Freshwater molluscs in the Australian arid zone
Winston Ponder, Cameron Slatyer, 2007. "Freshwater molluscs in the Australian arid zone", Animals of Arid Australia: Out on their own?, Chris Dickman, Daniel Lunney, Shelley Burgin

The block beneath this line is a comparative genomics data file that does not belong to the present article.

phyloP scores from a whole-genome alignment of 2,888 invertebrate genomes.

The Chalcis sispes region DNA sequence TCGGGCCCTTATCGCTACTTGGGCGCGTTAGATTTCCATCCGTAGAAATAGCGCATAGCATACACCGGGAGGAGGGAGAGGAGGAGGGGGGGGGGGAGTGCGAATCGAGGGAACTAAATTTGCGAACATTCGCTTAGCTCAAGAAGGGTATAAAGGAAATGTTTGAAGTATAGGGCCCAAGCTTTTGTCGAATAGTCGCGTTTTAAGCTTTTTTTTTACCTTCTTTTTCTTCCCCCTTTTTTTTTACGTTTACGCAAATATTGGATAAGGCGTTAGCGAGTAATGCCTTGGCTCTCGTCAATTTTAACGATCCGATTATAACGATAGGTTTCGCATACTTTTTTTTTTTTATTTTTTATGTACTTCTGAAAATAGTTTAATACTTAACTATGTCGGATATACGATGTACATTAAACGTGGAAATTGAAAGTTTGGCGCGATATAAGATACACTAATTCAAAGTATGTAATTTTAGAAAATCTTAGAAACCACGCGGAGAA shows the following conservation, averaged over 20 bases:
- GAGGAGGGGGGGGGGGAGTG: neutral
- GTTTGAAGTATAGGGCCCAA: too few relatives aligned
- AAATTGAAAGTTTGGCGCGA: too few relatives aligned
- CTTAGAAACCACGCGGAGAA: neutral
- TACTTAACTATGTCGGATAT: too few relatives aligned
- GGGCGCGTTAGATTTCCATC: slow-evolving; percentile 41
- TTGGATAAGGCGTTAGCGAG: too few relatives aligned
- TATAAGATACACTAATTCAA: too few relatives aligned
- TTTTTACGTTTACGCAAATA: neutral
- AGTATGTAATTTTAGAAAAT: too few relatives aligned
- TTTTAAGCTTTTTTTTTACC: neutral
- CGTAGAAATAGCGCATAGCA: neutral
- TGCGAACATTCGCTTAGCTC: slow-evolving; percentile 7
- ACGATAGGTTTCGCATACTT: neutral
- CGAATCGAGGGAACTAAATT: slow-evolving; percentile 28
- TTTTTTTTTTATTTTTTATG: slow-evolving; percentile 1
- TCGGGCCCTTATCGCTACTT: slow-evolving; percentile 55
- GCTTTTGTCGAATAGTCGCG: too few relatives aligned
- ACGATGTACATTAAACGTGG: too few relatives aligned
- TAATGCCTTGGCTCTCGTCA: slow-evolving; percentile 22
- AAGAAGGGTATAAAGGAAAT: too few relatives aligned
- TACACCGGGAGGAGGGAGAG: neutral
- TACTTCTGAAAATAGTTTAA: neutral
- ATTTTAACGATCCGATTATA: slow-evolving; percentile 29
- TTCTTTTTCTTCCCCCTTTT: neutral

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Important freshwater systems found in arid areas range from springs to waterholes and rivers. Periods of extreme aridity in the Pleistocene, especially during the last glacial period, resulted in the drying of most freshwater systems apart from a few permanent water holes and artesian springs. The present composition of the freshwater molluscan fauna reflects this history and is a mix of recent recolonisers and relictual taxa. A database of 5,047 records of freshwater molluscs was compiled from museum records for continental Australia and interrogated for the purposes of examining distributional trends for inland arid and semi-arid Australia. Endemism and species richness were examined at species, genus and family level. Of the 125 species-group taxa included in the analysis, 42 (33.6%) are narrow-range endemics (occupying three or fewer 10 km2 grid squares. Of these endemics, 33 (78.6% of the narrow range endemics and 26.4% of the remaining taxa are found only in artesian springs associated with the Great Artesian Basin. In addition to molluscs, these springs contain many other indigenous aquatic invertebrates and fishes and several rare or indigenous plants. A few large permanent waterholes also contain endemic taxa. Most molluscs found in intermittent waters adopt strategies to avoid desiccation or to facilitate dispersal and are generally widely distributed. The presence of molluscan and other (fishes, turtles) endemics in some large arid zone waterholes suggests that those habitats may have persisted through the last glacial. The continued existence of many of these habitats, and thus their inhabitants, is under threat from human activities relating to water use and modification of habitats.